Merging high-quality biochemical fractionation with a refined flow cytometry approach to monitor nucleocytoplasmic protein expression throughout the unperturbed mammalian cell cycle

Nat Protoc. 2013 Mar;8(3):602-26. doi: 10.1038/nprot.2013.011. Epub 2013 Feb 28.


This protocol describes a method for nucleocytoplasmic protein tracking during normal cell cycle progression using unmanipulated, asynchronous cells. In contrast with prevalent traditional methods, our approach does not require time-consuming, perturbing cell synchronization or separation. To this end, we chose a single-cell approach and developed a flow cytometry assay that is applied to whole cells and isolated nuclei. Our protocol involves a stepwise biochemical fractionation procedure to purify nuclei from whole cells, conventional DNA and indirect immunostaining techniques for the dual labeling of cells and nuclei for DNA and protein, and a refined concept of flow cytometric data processing and calculation: through the specific combination of DNA and cell size analyses, G1, S and G2/M phases of the cell cycle are further dissected to establish a high-resolution map of cell cycle progression, to which protein expression in cells or nuclei is correlated. In a final data analysis step, cell cycle-related, cytoplasmic protein expression is calculated on the basis of results obtained for whole cells and isolated nuclei. A minimum of 8 h is required to complete the procedure. As the approach does not require cell type-restricting pretreatments, numerous cell types of different origin can be readily studied. Human amniotic fluid stem cells, primary human fibroblasts, immortalized mouse fibroblasts and transformed tumor cells are analyzed at comparable efficiencies, demonstrating low intercell assay variability.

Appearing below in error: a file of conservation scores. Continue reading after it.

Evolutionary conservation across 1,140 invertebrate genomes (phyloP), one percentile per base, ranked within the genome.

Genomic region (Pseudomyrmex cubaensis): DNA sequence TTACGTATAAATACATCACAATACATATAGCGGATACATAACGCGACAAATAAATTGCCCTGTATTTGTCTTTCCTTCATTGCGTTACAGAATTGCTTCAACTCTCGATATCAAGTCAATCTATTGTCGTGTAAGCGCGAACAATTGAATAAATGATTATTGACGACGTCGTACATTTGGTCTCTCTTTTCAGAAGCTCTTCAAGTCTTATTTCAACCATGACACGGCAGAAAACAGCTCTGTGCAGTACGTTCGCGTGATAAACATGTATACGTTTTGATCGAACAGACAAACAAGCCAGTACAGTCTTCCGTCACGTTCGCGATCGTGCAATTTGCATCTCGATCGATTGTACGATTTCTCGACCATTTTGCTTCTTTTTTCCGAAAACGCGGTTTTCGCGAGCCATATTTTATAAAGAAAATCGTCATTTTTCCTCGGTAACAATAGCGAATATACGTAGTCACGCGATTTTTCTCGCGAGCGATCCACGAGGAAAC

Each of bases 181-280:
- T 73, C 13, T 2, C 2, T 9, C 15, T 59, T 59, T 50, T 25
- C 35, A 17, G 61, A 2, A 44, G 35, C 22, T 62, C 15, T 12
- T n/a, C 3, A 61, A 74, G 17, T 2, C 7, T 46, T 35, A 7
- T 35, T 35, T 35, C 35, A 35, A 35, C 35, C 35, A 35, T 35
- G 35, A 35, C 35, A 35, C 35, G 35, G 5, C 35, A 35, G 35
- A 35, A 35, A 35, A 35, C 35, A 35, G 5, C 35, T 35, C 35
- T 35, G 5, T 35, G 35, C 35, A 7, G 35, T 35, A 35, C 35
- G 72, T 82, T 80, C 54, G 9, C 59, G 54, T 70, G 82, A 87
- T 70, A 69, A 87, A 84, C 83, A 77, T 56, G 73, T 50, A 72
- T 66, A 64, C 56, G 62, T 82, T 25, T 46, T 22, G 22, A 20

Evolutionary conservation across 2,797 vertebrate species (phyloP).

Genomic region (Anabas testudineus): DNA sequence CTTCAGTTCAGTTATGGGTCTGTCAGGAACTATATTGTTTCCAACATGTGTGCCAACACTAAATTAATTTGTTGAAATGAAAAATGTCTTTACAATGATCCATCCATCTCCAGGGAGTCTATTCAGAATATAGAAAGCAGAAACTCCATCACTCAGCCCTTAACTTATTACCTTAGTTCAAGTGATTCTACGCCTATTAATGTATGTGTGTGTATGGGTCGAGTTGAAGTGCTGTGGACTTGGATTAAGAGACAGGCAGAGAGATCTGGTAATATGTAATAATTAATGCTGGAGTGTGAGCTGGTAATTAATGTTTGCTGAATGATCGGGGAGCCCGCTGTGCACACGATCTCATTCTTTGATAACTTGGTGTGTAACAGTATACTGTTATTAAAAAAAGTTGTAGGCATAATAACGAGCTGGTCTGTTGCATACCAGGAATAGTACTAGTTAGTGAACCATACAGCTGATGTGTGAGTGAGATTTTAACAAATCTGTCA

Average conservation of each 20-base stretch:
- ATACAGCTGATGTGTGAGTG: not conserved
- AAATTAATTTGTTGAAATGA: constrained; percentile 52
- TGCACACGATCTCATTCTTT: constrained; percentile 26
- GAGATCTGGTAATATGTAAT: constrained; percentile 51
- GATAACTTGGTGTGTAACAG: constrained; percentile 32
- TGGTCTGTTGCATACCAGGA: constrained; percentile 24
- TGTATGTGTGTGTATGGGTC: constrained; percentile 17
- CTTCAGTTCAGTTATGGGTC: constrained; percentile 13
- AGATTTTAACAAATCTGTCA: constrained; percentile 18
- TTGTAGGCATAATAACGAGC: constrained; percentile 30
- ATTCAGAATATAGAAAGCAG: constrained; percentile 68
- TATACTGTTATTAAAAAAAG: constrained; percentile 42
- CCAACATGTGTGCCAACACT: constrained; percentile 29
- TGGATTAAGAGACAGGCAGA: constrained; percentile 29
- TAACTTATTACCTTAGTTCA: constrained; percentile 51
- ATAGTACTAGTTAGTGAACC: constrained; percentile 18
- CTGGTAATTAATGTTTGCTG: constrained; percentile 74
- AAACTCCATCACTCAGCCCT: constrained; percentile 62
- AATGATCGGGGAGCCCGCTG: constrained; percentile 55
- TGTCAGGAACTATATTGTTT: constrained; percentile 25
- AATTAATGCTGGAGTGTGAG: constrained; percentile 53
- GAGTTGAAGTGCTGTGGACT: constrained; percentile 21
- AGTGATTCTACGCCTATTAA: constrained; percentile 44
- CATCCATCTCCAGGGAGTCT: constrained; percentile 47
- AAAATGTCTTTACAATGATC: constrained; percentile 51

MeSH terms

  • Animals
  • Cell Cycle*
  • Cell Separation
  • Cell Size
  • Cells, Cultured
  • Chemical Fractionation / methods*
  • Cytoplasm / metabolism
  • Flow Cytometry / methods*
  • Humans
  • Mice
  • Proteins / chemistry
  • Proteins / metabolism


  • Proteins